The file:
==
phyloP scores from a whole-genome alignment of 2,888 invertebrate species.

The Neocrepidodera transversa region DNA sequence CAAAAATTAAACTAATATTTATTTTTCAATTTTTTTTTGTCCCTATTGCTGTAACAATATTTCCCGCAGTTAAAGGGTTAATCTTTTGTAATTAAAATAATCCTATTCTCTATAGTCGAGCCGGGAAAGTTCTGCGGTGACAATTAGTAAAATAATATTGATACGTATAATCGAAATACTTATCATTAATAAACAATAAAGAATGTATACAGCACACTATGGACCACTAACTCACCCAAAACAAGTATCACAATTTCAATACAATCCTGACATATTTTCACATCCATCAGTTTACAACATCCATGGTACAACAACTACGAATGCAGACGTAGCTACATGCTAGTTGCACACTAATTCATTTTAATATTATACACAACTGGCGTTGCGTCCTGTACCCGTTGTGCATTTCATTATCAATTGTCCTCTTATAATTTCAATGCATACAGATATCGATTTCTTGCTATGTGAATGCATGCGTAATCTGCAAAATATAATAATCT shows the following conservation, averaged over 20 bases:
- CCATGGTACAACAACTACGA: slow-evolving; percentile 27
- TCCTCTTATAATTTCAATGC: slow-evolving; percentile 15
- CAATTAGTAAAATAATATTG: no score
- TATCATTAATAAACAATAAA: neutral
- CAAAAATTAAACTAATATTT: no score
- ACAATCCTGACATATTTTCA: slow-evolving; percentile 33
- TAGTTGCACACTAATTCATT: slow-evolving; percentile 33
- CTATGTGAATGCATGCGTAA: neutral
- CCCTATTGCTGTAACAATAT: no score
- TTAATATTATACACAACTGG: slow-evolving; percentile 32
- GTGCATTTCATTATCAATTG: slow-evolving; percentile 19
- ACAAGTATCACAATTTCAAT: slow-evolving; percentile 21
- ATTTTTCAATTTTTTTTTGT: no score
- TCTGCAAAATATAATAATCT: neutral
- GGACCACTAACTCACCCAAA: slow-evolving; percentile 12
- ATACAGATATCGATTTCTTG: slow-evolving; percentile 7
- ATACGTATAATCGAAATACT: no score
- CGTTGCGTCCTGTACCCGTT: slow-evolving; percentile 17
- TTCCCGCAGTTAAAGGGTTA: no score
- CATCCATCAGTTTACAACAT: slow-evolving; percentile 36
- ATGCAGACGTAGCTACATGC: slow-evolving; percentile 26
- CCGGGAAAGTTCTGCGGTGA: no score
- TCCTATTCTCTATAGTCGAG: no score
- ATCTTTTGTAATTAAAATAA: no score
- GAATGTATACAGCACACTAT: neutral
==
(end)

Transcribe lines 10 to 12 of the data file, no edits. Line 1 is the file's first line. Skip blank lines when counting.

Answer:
- CTATGTGAATGCATGCGTAA: neutral
- CCCTATTGCTGTAACAATAT: no score
- TTAATATTATACACAACTGG: slow-evolving; percentile 32